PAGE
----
Roughton’s carefully selected team does a walkaround to understand how the fixture has been constructed in order to formulate a plan to take it down. “We systematically dismantle it,” Roughton says. “We try to have a game plan, and if anything goes wrong, we stop, re-evaluate and fix the problem before moving on.” 

Ross says the majority of recovered scrap from the demolition includes steel, aluminum, copper and guarding. The scrap saved from the demolition often can cut apparatus removal costs and can sometimes absorb the costs completely. 

One situation comes to mind when Ross thinks about a particularly challenging job. A company needed to remove four separate air filtration systems weighing roughly 10,000 pounds each. These solid steel systems all sat atop the mezzanine and needed to be dismantled and removed from the building. “The engineering manager at the location and I were having a hard time figuring out how to get it out without tearing out the roof,” says Ross, noting removal or cutting through the roof would be extremely costly to the customer. 

“RJ Torching managed to notch the legs of it like a tree, and it went down easily in a matter of minutes,” Ross says. “Once down, we were able to get it out unbelievably quickly using a forklift.” Removing the system without damaging the roof saved the company approximately $100,000 in extra costs. “We’re not the only company in this industry,” Ross says. “But we’re one of the few that gives the customer the most credit for their scrap. Most demolition companies will charge the company and then sell the scrap as profit.”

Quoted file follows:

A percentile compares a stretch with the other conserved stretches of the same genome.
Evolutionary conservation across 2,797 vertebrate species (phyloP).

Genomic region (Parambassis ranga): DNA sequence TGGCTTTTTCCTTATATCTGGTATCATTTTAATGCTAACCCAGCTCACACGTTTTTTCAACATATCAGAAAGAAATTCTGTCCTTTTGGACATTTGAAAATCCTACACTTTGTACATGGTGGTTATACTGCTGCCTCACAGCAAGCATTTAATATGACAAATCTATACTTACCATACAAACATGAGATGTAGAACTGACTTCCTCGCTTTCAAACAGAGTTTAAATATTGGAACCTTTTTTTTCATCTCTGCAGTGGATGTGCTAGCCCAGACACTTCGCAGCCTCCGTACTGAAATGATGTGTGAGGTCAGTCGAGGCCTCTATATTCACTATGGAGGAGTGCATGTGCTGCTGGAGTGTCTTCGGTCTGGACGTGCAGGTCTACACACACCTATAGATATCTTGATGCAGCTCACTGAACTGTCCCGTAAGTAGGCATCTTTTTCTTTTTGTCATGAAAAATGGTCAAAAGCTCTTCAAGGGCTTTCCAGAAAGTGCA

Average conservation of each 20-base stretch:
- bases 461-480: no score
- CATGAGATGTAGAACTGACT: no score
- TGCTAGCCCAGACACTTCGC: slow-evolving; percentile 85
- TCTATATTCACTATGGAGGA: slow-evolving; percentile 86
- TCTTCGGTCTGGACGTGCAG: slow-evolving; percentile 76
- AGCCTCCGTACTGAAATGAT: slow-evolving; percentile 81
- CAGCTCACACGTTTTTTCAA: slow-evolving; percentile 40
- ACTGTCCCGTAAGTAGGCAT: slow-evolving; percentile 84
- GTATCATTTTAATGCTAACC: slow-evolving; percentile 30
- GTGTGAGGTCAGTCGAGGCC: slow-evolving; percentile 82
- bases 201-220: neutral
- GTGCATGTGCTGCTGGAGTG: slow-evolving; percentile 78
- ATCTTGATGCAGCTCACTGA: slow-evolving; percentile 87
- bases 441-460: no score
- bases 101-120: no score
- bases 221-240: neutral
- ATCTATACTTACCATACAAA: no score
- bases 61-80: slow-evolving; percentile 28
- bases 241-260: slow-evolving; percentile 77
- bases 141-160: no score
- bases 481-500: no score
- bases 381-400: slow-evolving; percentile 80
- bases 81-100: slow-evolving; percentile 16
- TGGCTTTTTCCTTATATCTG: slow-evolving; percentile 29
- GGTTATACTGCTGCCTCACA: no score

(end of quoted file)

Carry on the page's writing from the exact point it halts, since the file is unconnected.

Ross Manufacturing tackles buildings ranging from 20,000 square feet to more than 3 million square feet in size. “We’re fairly new to this market, and the requests keep pouring in,” Ross adds. “While we do all sizes, we specialize with smaller-sized spaces that most other demolition crews won’t even consider. We know we can get in and out quickly with RJ Torching.” 

The company currently is slated to take on a 400-foot boat on a 400-foot railroad car ferry in Sault Ste. Marie, Mich., between Lake Huron and Lake Superior. Although the company has dismantled barges in the past, a full-size freighter boat is a new challenge. “We got a good game plan, and we know we can cut the ship up faster than anyone else in the area,” Ross says. MM